Cardinals aren't making major-league outfield depth work for them

Unfortunately for the Cardinals, Allen Craig and Jon Jay haven't been doing the job in the outfield. (USATSI)
Unfortunately for the Cardinals, Allen Craig and Jon Jay haven't been doing the job in the outfield. (USATSI)

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Coming into the 2014 season, the Cardinals were poised to benefit from a deep and useful outfield corps. Almost four months into the current campaign, that corps is indeed deep -- inasmuch as a lot of usable outfielders are on the active roster -- but it hasn't been especially useful.

Wednesday's deal for Justin Masterson reflected that depth, in that minor-league fly-catcher James Ramsey was sent to the Indians in return. However, the glut of outfielders at the big-league level is still in place, and that may be a problem for the Cardinals. If, post-Masterson, they're done dealing from that particular pool, then Mike Matheny is going to need to correct what to date has been faulty deployment of his outfield resources. 

Specifically, Matheny is all too attached to Jon Jay. Jay, as laid bare last postseason and readily apparent long before that, is not a defensively adequate center fielder. One look at his circuitous and confused routes on fly balls will tell you that much. Those defensive shortcomings become even more of a problem once you consider that whoever's manning center for the Cards is typically flanked by the range-challenged likes of Matt Holliday and Allen Craig

What Matheny and the Cardinals should be doing is starting Peter Bourjos in center as often as possible. Bourjos is a better base-runner than Jay, and he's a vastly better defender -- one of the best defensive center fielders in baseball on a rate basis, in fact. Jay is outhitting Bourjos this season, but bear in mind that Bourjos has a career Weighted Runs Created+ (wRC+) of 94, which means he's hardly a complete sinkhole at the plate, especially by up-the-middle standards. 

Moving forward, the ZiPS forecasting system tabs Bourjos to bat .250/.307/.404 over the remainder of 2014, while Jay is projected for a line of .276/.341/.373. Thanks to Jay's OBP-skewed line, you can argue he's the (very modestly) better hitter in the near-term, but Bourjos' substantial advantages in the other phases of the game easily make him the more valuable contributor. As well, there's the very plausible notion that Bourjos would hit more in line with expectations if Matheny would ever give him consistent playing time (Bourjos has made just two starts this month, and he's averaging just 2.7 plate appearances per game played).

Speaking of inconsistent playing time, we have phenom Oscar Taveras. Taveras, since his "creation myth" home run on May 31, has struggled badly and even wound up back in Triple-A for a spell. He's one of the top hitting prospects in all of baseball, but even the highly regarded require an adjustment period. On top of that, Taveras is playing erratically. It's hard enough transitioning to the highest level as a ballyhooed 22-year-old; start-and-stop duty doesn't help matters. It suggests a lack of confidence on the part of management, and it prevents Taveras from being able to learn and adjust with any sense of rhythm. One could easily argue that his future and present would be better served by being back in Memphis.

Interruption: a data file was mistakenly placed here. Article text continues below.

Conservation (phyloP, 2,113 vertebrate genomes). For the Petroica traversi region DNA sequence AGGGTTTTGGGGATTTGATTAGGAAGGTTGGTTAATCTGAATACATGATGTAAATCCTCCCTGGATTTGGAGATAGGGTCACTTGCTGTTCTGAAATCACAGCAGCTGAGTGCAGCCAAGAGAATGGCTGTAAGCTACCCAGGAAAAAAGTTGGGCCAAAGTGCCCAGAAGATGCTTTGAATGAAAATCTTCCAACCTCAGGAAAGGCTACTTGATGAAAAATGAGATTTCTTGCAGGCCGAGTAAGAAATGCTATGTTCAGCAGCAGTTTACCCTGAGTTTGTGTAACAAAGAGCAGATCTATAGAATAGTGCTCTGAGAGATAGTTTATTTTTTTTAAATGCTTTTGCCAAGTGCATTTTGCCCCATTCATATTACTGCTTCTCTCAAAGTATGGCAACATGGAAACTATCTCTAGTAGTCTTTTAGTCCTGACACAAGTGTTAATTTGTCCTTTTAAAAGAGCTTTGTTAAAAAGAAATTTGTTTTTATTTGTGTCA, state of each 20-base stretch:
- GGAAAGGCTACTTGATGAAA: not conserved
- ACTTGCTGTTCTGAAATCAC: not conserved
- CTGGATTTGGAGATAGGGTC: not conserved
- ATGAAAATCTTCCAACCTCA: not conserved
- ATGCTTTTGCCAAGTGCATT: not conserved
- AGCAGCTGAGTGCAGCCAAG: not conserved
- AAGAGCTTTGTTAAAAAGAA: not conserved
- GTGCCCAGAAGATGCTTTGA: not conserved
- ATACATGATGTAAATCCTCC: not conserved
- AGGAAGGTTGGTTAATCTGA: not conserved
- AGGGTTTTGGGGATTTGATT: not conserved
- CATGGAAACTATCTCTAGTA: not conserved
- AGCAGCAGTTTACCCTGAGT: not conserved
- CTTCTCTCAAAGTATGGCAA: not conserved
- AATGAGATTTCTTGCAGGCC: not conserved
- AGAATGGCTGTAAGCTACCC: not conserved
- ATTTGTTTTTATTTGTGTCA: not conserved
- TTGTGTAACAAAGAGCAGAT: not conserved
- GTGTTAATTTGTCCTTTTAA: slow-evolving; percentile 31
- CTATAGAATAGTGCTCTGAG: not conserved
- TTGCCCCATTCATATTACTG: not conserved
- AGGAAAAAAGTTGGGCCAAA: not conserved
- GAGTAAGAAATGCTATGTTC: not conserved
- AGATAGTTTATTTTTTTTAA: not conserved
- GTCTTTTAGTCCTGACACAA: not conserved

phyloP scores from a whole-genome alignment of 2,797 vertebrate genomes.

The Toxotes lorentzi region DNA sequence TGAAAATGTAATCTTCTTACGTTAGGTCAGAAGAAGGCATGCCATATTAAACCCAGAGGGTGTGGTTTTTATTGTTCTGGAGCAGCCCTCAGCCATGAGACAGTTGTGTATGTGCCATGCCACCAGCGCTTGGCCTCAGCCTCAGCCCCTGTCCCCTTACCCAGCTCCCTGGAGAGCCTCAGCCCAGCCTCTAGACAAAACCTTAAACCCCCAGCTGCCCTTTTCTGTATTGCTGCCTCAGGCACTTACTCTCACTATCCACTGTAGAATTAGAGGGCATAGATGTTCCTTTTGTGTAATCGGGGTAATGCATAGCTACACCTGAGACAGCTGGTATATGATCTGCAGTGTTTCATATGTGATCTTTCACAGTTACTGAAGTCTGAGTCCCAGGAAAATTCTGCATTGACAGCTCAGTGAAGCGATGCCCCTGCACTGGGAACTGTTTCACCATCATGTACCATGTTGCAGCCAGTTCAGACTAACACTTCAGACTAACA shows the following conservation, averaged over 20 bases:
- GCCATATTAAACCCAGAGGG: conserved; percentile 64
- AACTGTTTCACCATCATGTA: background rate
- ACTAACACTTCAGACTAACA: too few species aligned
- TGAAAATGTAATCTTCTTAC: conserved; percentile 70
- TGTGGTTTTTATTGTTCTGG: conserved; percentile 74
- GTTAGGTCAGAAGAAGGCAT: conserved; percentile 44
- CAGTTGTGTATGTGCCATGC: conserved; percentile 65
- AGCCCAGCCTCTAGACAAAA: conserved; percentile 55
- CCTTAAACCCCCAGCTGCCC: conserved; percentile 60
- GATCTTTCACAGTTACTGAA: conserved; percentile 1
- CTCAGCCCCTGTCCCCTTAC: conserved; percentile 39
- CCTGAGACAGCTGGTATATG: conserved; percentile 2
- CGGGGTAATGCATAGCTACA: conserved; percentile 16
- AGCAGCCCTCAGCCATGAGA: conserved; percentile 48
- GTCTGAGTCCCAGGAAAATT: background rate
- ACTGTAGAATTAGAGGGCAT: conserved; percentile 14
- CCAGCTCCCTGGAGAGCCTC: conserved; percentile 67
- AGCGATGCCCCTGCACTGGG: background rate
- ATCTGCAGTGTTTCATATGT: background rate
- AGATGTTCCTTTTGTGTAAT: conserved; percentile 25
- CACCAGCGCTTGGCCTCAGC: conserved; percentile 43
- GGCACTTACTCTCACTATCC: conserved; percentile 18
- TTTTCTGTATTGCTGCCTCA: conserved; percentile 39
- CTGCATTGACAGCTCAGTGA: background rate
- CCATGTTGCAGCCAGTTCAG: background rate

It's also worth noting that Taveras' part-time status is in deference to Craig, who looks adrift at the plate (he's helpless against breaking stuff off the plate these days) and seems to have lost his ability to drive the ball. Craig's raw power numbers have been methodically declining since his standout 2011-12 seasons, and here's what's become of the right-handed Craig this season ... 

Source: FanGraphs

This looks like a player who has completely lost his pull-field power. In fact, this season Craig is slugging just .294 on pulled balls, and when he pulls the ball he's lugging around an unthinkable groundball/fly-ball ratio of 13.5 (!). Maybe it's mechanical, but something's off with Craig and has been for some time. So in essence Taveras is mostly sitting around so as to apprentice under a one-dimensional outfielder who has lost his power.

One could of course argue that Taveras and Bourjos wouldn't hit even if granted regular duty, but we can't know that. We can't know that because Matheny seems to prefer a demonstrably inferior player to Bourjos and a declining player with limited upside to Taveras. Excessive pine time for players who are accustomed to being fixtures in the lineup exacts a price on their ability to play their way into regular duty. 

You see, depth is good, except when it isn't. If the Masterson trade was GM John Mozeliak's last major move before Thursday's non-waiver deadline, then that "problematic" outfield depth will remain in place. At that point, it's on Matheny to rethink his decisions. 

CBS Sports Writer

Dayn Perry has been a baseball writer for CBS Sports since early 2012. Prior to that, he wrote for and He's the author of three books, the most recent being Reggie Jackson: The... Full Bio

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